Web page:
2022 Outlook: Medicaid MCOs Brace for Return of Churn, Other Challenges

January 12, 2022

2022 Outlook: Medicaid MCOs Brace for Return of Churn, Other Challenges

2022 Outlook: Medicaid MCOs Brace for Return of Churn, Other Challenges

Reprinted with AIS Health permission from the January 6, 2022, issue of RADAR on Medicare Advantage

As a condition of receiving enhanced federal funds during the COVID-19 public health emergency (PHE), states were required to take certain steps to ensure continuous Medicaid and CHIP coverage for most enrollees, leading to a nearly 18% jump in Medicaid enrollment. But with the latest PHE extension set to expire on Jan. 16, states will no longer receive such funds and will therefore no longer be required to maintain continuous coverage, although CMS has given them 12 months after the month in which the PHE ends to complete eligibility redeterminations. As a result, supporting states’ reverification efforts and ensuring that eligible members stay on the rolls or have a viable landing spot will be critical to Medicaid managed care organizations this year, industry experts tell AIS Health, a division of MMIT.

“The biggest challenge for Medicaid MCOs in 2022 will be churn,” asserts Jerry Vitti, founder and CEO of Healthcare Financial, Inc., a firm that connects low-income, elderly, and disabled populations with Medicaid and other public benefit programs. “With redeterminations looming, we will see a ‘chaos and crisis’ situation when enrollees are cut off from crucial access to care. There are legitimate reasons why some enrollees get disenrolled — an income change, for example — however, there are administrative factors that can trigger the disenrollment of truly eligible enrollees, such as improperly recorded address changes and data problems and mismatches in a state’s electronic eligibility determination system.”

ACAP Lobbies for 12-Month Eligibility

The Association for Community Affiliated Plans (ACAP), which counts 78 safety-net plans among its members, has been actively promoting continuous coverage for all people covered by Medicaid after the PHE ends. The association supports a provision in the Build Back Better Act (BBBA), which passed the House but has been sidelined in the Senate, that would establish 12-month continuous eligibility for children covered by Medicaid and CHIP. The BBBA also seeks to mandate 12 months of coverage for postpartum mothers, which was extended as an option but not a requirement for states through the American Rescue Plan Act. But the legislation does not require 12-month continuous eligibility for all Medicaid enrollees, as called for in the Stabilize Medicaid and CHIP Coverage Act that was introduced in both the House and Senate in early 2021. According to ACAP, about two-thirds of states currently provide continuous eligibility to children in Medicaid and CHIP, but it is not applied consistently.

Previous research suggests that more than 1.5 million people in 2018 lost Medicaid and CHIP coverage, largely as a result of states’ complex redetermination processes, and people of color and those with less education experience greater income volatility that often leads to coverage disruptions.

“To ensure continuity of coverage for eligible members, I expect MCOs to build on the capacities that they already have in working with communities of color,” observes Vitti. “Knowing the diverse backgrounds of their members (as shown by the recent 2020 Census results), plans will continue what they are already doing well in terms of cultural competency — working with groups within those cultural communities to find hard-to-reach people to get them enrolled and stay enrolled.”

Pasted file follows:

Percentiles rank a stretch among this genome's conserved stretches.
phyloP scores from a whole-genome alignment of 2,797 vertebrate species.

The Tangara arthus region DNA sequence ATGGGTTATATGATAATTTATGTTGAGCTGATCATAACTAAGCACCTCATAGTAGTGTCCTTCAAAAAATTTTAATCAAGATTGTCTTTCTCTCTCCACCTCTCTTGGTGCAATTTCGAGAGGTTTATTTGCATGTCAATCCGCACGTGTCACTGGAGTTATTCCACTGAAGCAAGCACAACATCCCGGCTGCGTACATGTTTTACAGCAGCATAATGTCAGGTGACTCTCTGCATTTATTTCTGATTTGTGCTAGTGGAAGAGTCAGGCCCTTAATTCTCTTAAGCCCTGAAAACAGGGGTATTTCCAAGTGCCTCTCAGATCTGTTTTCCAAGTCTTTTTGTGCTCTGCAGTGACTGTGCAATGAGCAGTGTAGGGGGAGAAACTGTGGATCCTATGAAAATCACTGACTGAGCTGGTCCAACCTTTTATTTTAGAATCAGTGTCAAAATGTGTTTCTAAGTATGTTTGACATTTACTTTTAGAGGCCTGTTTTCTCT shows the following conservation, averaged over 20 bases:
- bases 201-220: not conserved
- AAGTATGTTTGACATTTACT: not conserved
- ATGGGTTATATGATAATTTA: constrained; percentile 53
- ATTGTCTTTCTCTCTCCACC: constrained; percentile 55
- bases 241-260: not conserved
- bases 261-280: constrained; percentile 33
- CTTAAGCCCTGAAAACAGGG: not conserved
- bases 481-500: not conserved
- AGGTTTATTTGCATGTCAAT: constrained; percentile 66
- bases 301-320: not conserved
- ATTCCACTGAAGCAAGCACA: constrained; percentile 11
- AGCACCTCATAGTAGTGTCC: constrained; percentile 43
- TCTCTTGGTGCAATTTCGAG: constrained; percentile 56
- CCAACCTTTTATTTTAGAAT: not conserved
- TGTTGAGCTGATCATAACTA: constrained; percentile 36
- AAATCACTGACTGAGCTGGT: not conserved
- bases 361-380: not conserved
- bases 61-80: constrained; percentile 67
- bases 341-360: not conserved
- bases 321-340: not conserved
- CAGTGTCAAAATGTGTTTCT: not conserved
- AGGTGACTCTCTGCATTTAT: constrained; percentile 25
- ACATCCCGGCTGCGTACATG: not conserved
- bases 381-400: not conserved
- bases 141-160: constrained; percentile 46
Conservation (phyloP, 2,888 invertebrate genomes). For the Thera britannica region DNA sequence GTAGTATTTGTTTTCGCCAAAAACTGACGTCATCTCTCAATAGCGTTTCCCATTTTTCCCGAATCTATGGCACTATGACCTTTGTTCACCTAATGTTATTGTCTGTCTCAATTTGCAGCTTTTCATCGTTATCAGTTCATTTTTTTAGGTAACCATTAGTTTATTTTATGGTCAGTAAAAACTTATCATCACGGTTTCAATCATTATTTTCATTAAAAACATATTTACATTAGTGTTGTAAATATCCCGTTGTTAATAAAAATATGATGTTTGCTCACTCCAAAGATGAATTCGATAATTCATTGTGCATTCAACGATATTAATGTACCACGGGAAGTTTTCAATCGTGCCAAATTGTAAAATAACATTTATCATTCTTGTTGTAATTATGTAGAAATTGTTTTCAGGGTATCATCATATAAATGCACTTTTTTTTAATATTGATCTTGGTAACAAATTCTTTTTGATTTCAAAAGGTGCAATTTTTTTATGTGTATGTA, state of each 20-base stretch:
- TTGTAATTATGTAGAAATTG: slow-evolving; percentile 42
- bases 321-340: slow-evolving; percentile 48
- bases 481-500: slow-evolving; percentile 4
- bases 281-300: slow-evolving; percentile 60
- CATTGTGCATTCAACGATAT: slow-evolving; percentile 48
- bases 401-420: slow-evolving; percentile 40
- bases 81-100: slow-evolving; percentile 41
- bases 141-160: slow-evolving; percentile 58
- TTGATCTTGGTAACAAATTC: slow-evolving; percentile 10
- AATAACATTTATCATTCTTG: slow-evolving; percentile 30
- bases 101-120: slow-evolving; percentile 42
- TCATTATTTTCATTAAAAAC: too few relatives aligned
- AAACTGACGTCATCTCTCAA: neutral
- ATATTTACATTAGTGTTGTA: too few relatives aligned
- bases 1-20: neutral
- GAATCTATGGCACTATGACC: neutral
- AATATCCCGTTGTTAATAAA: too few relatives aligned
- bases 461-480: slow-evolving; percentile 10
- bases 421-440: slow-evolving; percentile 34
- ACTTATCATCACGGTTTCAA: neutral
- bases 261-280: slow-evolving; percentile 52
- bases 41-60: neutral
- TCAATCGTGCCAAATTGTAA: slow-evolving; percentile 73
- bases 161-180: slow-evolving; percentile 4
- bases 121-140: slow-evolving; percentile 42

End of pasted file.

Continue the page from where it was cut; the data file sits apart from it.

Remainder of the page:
Meanwhile, plans are likely to make significant investments in identifying and addressing social determinants of health (SDOH) such as food insecurity as well as tackling behavioral health and substance use disorder, he predicts. “One of the most effective tools to do this is to have in-person case management; however, there are not nearly enough case managers to go around, so at the very least I hope states will give plans the funds to simply hire more case managers.” An example worth keeping an eye on is the California Advancing and Innovating Medi-Cal (CalAIM), a multiyear initiative that began on Jan. 1 to bring about delivery system, program and payment reform in California’s Medicaid program, points out Vitti. Key features of that initiative are enhanced case management and whole-person care, all within the context of innovating around SDOH.

Plans, States Should Invest More in SDOH

Given that states have additional cash from pandemic-relief legislation, Vitti is optimistic that they will spend those extra funds on “broadening the mission of Medicaid MCOs” in addressing SDOH. “Granted, MCOs with existing state contracts also did not spend as much as they had anticipated, but instead of having to return money to the state via a clawback, plans should be allowed to keep it so they can invest in innovative programs like those addressing SDOH,” Vitti tells AIS Health. “For MCOs bidding for new state contracts, I believe the states should be as flexible as possible with rates, program design, and funding.”

Another item to watch will be “how strongly CMS will look to add any type of health equity or SDOH requirements as part of MCO contracts,” weighs in Thomas L. Johnson, executive director of the Population Health Alliance, a population health management-focused trade association representing health systems, health plans, academia, and biopharma/technology companies. “Also, CMS is aware of the importance of telehealth, and whether they are going to do anything other than let the states regulate in that area is something to watch, and probably will be a focus of MCOs in the states.” At the same time, Johnson expects telehealth to be a focus of MCO investment.

Contact Johnson and Vitti via Joe Reblando at joe@joereblando.com.

By Lauren Flynn Kelly